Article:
Stoking the Fires in Lebanon

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Beirut is boiling, as a Lebanese friend called to tell me. Over the weekend, Hizballah announced it would defy a government ban and hold mass, open-ended demonstrations until the government of Prime Minister Fouad Siniora resigns — a slow-rolling coup d'etat, if you like. Then on Tuesday, the anti-Syrian minister Pierre Gemayel was assassinated. His father, Amin Gemayel, is the pro-American former president, his grandfather was the founder of the Christian Phalange party, and you can count on his assassination having momentous political consequences for Lebanon. I asked my friend what happens if the government doesn't give into Hizballah and resign. It's simple — Beirut burns, he said.

We're a lot closer to a civil war in Lebanon than we were last week. But I think a couple of things have to happen before the Lebanese start filling sandbags. One likely trigger could be Lebanon's going ahead with an international tribunal to try the suspects accused of assassinating former Prime Minister Rafiq Hariri in 2005. Neither Syria nor Hizballah will stand for a tribunal, believing it would be little more than a U.S. and French show trial intended to isolate them. And that's not to mention that several Syrian officials are actually implicated in Hariri's murder.

The tribunal aside, the real problem is with Hizballah, which does not consider itself just another Lebanese political party. Hizballah is firmly convinced it won its 33-day war with Israel this summer — if only by holding off the Israeli army and not returning the soldiers it kidnapped. The war turned Hizballah Secretary General Hasan Nasrallah into an icon of resistance across the Islamic world. One Lebanese Shi'a told me Nasrallah's standing now is higher than that of Iranian spiritual leader Ayatollah Khameini — which if true would be an earthshaking shift in the Middle East. Finally, considering that Hizballah's military forces are stronger and more disciplined than the Lebanese army's, why would Nasrallah defer to Lebanon's government on the tribunal, disarming, or anything else?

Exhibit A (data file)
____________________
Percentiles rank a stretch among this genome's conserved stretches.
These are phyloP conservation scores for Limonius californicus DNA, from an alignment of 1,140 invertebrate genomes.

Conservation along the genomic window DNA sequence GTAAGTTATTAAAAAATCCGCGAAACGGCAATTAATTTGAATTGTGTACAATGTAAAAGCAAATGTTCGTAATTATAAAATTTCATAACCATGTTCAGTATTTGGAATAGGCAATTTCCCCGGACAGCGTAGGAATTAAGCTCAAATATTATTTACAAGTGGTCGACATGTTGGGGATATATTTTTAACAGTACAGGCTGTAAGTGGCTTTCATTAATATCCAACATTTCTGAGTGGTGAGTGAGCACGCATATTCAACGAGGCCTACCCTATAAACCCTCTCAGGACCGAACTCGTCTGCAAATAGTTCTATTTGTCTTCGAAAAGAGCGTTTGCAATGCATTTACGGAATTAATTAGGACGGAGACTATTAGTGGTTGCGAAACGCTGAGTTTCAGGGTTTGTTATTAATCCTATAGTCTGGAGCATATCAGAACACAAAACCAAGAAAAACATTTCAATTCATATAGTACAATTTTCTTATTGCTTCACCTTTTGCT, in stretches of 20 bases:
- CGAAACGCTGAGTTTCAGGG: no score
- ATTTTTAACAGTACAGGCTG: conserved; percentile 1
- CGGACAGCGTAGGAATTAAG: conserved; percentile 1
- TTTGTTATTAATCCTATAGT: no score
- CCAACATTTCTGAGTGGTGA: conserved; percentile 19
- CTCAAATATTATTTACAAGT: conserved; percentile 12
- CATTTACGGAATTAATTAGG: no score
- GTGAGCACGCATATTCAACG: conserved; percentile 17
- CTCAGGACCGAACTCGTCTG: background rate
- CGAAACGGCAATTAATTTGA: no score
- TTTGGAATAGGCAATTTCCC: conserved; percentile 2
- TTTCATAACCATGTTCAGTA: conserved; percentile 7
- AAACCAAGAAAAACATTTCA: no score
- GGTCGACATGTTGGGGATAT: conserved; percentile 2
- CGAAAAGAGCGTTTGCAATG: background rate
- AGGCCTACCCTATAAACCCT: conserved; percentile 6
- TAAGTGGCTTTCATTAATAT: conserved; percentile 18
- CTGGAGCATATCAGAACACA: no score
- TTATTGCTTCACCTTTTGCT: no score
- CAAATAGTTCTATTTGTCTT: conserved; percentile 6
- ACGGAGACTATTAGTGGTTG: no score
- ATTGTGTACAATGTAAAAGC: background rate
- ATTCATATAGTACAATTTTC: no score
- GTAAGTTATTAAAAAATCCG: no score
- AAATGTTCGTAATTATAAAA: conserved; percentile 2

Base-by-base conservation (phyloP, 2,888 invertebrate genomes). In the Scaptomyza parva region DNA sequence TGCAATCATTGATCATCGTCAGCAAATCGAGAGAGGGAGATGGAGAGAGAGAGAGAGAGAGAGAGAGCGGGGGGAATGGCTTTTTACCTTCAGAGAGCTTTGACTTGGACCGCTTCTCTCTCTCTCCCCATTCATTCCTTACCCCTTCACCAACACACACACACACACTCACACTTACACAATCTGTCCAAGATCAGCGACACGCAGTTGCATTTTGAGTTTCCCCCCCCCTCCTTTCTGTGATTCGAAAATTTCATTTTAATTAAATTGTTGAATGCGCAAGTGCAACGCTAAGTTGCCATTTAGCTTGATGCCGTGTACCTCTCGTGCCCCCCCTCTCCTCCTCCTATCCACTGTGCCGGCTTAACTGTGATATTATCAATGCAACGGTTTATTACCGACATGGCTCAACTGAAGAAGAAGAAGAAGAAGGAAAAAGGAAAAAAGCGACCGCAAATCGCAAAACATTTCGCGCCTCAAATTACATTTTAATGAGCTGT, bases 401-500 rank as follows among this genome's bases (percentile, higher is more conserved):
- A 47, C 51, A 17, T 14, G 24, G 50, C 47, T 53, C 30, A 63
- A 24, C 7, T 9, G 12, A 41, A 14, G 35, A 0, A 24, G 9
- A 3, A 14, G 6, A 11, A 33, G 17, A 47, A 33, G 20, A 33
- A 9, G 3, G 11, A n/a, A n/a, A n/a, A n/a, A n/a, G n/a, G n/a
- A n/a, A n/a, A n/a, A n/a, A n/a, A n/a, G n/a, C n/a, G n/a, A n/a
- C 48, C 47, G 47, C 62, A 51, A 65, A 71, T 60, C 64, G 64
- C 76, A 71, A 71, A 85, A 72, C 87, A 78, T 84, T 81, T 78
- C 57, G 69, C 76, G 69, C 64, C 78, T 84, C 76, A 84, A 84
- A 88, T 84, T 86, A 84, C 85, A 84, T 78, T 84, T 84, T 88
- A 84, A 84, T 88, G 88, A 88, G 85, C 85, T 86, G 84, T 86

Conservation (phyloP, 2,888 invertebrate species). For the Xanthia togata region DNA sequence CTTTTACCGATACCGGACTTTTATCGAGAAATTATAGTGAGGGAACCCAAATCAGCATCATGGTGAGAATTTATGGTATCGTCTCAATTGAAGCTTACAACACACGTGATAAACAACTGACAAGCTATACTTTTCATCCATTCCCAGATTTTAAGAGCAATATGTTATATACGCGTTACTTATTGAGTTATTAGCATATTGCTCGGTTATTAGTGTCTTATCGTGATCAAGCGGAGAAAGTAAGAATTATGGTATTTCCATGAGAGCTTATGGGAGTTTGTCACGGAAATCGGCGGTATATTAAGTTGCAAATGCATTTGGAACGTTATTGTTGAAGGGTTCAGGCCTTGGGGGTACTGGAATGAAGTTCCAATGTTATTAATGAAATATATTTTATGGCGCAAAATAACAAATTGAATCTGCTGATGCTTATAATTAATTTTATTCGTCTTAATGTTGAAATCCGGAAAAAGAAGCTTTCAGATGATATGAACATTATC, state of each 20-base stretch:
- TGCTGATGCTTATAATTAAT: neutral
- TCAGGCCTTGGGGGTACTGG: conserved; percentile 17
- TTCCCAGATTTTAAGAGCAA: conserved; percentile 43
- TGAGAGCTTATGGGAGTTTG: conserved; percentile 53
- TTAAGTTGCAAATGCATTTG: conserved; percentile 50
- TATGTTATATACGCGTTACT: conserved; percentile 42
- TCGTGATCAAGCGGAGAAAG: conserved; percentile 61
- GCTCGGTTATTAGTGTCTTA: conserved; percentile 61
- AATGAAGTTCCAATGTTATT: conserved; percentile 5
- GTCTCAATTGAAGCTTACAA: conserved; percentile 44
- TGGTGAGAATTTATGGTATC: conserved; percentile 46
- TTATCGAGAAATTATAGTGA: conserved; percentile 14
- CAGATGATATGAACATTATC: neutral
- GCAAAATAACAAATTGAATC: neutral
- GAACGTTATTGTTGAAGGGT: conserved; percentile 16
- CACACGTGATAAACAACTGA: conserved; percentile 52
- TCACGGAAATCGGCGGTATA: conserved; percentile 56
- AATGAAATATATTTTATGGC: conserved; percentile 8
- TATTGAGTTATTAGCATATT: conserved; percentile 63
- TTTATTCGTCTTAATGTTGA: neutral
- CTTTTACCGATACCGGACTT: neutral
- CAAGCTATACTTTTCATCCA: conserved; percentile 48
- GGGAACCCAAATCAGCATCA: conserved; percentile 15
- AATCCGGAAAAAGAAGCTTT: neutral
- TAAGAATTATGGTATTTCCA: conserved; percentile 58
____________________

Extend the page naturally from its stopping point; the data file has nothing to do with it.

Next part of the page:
As for Syria, its interests in Lebanon may not be identical to Hizballah's, but they're just as vital. You have to go back to 1982 to understand what's at stake for Syria. On February 2 the Syrian Muslim Brotherhood seized Hama, one of the country's largest cities. Then Syrian President Hafiz al-Assad (the current president's father), convinced his regime was about to fall to the Islamic opposition, ordered his Special Forces to level Hama. Some 35,000 people were killed, most of them hostages. In the aftermath, what surprised and shook Assad was his discovery that Yasir Arafat and the PLO, then based in Lebanon, were behind the arming and training of Hama's Muslim Brothers. Assad promised himself one thing: He would never allow Lebanon to fall into hostile foreign hands. It is what the Syrians call a "red line," and I would imagine it's a red line for Bashar al-Assad too.

You can't count on much in Lebanon, but my experience has been that if you keep on poking at the red lines, like pushing the Lebanese into holding a politically charged trial when the country is teetering on a precipice, you'd better brace yourself for civil war. With the way Iraq is going, you would think that would be the last thing the White House would want. But apparently not. On Tuesday Bush insisted the tribunal go forward, which means he'll soon have to deal with finding a way to put out Beirut's latest fires.

Robert Baer, a former CIA field officer assigned to the Middle East, is the author of See No Evil and, most recently, the novel Blow the House Down